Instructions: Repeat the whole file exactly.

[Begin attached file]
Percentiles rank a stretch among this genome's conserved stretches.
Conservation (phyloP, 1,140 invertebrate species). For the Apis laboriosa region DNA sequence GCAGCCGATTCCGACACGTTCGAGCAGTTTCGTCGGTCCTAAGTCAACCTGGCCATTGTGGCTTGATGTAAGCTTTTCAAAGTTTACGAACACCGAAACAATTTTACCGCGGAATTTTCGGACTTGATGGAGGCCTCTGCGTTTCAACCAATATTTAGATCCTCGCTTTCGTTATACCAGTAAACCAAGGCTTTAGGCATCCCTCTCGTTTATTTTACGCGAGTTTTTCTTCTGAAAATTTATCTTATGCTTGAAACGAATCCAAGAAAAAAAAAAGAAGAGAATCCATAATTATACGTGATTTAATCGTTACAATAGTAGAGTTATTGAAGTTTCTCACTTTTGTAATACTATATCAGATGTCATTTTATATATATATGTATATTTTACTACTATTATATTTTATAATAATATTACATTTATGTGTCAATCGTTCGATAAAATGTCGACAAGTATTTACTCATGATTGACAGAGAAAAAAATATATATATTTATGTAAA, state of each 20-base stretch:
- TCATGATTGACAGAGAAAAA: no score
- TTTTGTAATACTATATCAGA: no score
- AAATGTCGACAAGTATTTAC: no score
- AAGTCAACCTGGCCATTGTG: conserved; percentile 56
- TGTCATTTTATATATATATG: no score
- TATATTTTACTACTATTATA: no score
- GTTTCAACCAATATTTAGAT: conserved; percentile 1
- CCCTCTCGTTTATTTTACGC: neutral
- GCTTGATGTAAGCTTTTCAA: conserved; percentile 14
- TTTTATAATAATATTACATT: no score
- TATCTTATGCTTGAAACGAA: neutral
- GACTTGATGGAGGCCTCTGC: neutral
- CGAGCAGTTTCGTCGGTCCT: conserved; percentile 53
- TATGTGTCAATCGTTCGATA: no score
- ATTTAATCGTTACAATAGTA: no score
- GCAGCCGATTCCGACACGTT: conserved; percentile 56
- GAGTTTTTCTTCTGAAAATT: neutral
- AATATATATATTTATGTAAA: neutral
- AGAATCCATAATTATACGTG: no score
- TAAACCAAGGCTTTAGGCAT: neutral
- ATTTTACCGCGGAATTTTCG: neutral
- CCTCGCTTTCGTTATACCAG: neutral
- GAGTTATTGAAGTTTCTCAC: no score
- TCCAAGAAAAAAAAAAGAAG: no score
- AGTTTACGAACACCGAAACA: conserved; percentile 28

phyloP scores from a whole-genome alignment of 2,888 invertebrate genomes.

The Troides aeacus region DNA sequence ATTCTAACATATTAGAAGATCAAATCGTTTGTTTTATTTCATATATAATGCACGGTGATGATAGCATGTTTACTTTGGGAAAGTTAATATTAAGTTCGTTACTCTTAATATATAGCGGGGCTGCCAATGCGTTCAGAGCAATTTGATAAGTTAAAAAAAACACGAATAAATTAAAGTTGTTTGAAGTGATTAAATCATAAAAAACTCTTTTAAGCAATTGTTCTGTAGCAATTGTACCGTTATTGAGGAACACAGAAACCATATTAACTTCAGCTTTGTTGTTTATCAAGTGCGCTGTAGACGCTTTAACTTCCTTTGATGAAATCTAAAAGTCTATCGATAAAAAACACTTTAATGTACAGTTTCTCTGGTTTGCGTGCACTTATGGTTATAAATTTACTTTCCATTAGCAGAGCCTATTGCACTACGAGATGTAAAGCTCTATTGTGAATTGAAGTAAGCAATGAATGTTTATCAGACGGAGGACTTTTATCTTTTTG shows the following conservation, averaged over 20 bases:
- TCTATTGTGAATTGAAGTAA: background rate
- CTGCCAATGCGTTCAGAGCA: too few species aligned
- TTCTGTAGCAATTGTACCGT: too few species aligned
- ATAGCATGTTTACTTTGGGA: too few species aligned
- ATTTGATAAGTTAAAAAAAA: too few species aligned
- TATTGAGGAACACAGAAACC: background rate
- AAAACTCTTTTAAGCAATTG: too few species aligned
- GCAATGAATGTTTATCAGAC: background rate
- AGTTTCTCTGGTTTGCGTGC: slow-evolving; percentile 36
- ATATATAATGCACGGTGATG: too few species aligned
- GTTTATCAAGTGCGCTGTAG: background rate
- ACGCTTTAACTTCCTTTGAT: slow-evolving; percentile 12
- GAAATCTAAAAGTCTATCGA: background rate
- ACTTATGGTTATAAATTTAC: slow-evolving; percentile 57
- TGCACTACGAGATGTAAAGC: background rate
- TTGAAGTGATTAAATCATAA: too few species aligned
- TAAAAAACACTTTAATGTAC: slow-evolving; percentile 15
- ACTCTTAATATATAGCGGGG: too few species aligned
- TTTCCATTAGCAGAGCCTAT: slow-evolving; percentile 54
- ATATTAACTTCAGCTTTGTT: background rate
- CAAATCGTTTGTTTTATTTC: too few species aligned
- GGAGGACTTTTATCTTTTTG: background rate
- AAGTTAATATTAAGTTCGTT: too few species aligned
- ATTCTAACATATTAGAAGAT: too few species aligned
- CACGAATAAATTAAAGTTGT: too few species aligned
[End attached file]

Percentiles rank a stretch among this genome's conserved stretches.
Conservation (phyloP, 1,140 invertebrate species). For the Apis laboriosa region DNA sequence GCAGCCGATTCCGACACGTTCGAGCAGTTTCGTCGGTCCTAAGTCAACCTGGCCATTGTGGCTTGATGTAAGCTTTTCAAAGTTTACGAACACCGAAACAATTTTACCGCGGAATTTTCGGACTTGATGGAGGCCTCTGCGTTTCAACCAATATTTAGATCCTCGCTTTCGTTATACCAGTAAACCAAGGCTTTAGGCATCCCTCTCGTTTATTTTACGCGAGTTTTTCTTCTGAAAATTTATCTTATGCTTGAAACGAATCCAAGAAAAAAAAAAGAAGAGAATCCATAATTATACGTGATTTAATCGTTACAATAGTAGAGTTATTGAAGTTTCTCACTTTTGTAATACTATATCAGATGTCATTTTATATATATATGTATATTTTACTACTATTATATTTTATAATAATATTACATTTATGTGTCAATCGTTCGATAAAATGTCGACAAGTATTTACTCATGATTGACAGAGAAAAAAATATATATATTTATGTAAA, state of each 20-base stretch:
- TCATGATTGACAGAGAAAAA: no score
- TTTTGTAATACTATATCAGA: no score
- AAATGTCGACAAGTATTTAC: no score
- AAGTCAACCTGGCCATTGTG: conserved; percentile 56
- TGTCATTTTATATATATATG: no score
- TATATTTTACTACTATTATA: no score
- GTTTCAACCAATATTTAGAT: conserved; percentile 1
- CCCTCTCGTTTATTTTACGC: neutral
- GCTTGATGTAAGCTTTTCAA: conserved; percentile 14
- TTTTATAATAATATTACATT: no score
- TATCTTATGCTTGAAACGAA: neutral
- GACTTGATGGAGGCCTCTGC: neutral
- CGAGCAGTTTCGTCGGTCCT: conserved; percentile 53
- TATGTGTCAATCGTTCGATA: no score
- ATTTAATCGTTACAATAGTA: no score
- GCAGCCGATTCCGACACGTT: conserved; percentile 56
- GAGTTTTTCTTCTGAAAATT: neutral
- AATATATATATTTATGTAAA: neutral
- AGAATCCATAATTATACGTG: no score
- TAAACCAAGGCTTTAGGCAT: neutral
- ATTTTACCGCGGAATTTTCG: neutral
- CCTCGCTTTCGTTATACCAG: neutral
- GAGTTATTGAAGTTTCTCAC: no score
- TCCAAGAAAAAAAAAAGAAG: no score
- AGTTTACGAACACCGAAACA: conserved; percentile 28

phyloP scores from a whole-genome alignment of 2,888 invertebrate genomes.

The Troides aeacus region DNA sequence ATTCTAACATATTAGAAGATCAAATCGTTTGTTTTATTTCATATATAATGCACGGTGATGATAGCATGTTTACTTTGGGAAAGTTAATATTAAGTTCGTTACTCTTAATATATAGCGGGGCTGCCAATGCGTTCAGAGCAATTTGATAAGTTAAAAAAAACACGAATAAATTAAAGTTGTTTGAAGTGATTAAATCATAAAAAACTCTTTTAAGCAATTGTTCTGTAGCAATTGTACCGTTATTGAGGAACACAGAAACCATATTAACTTCAGCTTTGTTGTTTATCAAGTGCGCTGTAGACGCTTTAACTTCCTTTGATGAAATCTAAAAGTCTATCGATAAAAAACACTTTAATGTACAGTTTCTCTGGTTTGCGTGCACTTATGGTTATAAATTTACTTTCCATTAGCAGAGCCTATTGCACTACGAGATGTAAAGCTCTATTGTGAATTGAAGTAAGCAATGAATGTTTATCAGACGGAGGACTTTTATCTTTTTG shows the following conservation, averaged over 20 bases:
- TCTATTGTGAATTGAAGTAA: background rate
- CTGCCAATGCGTTCAGAGCA: too few species aligned
- TTCTGTAGCAATTGTACCGT: too few species aligned
- ATAGCATGTTTACTTTGGGA: too few species aligned
- ATTTGATAAGTTAAAAAAAA: too few species aligned
- TATTGAGGAACACAGAAACC: background rate
- AAAACTCTTTTAAGCAATTG: too few species aligned
- GCAATGAATGTTTATCAGAC: background rate
- AGTTTCTCTGGTTTGCGTGC: slow-evolving; percentile 36
- ATATATAATGCACGGTGATG: too few species aligned
- GTTTATCAAGTGCGCTGTAG: background rate
- ACGCTTTAACTTCCTTTGAT: slow-evolving; percentile 12
- GAAATCTAAAAGTCTATCGA: background rate
- ACTTATGGTTATAAATTTAC: slow-evolving; percentile 57
- TGCACTACGAGATGTAAAGC: background rate
- TTGAAGTGATTAAATCATAA: too few species aligned
- TAAAAAACACTTTAATGTAC: slow-evolving; percentile 15
- ACTCTTAATATATAGCGGGG: too few species aligned
- TTTCCATTAGCAGAGCCTAT: slow-evolving; percentile 54
- ATATTAACTTCAGCTTTGTT: background rate
- CAAATCGTTTGTTTTATTTC: too few species aligned
- GGAGGACTTTTATCTTTTTG: background rate
- AAGTTAATATTAAGTTCGTT: too few species aligned
- ATTCTAACATATTAGAAGAT: too few species aligned
- CACGAATAAATTAAAGTTGT: too few species aligned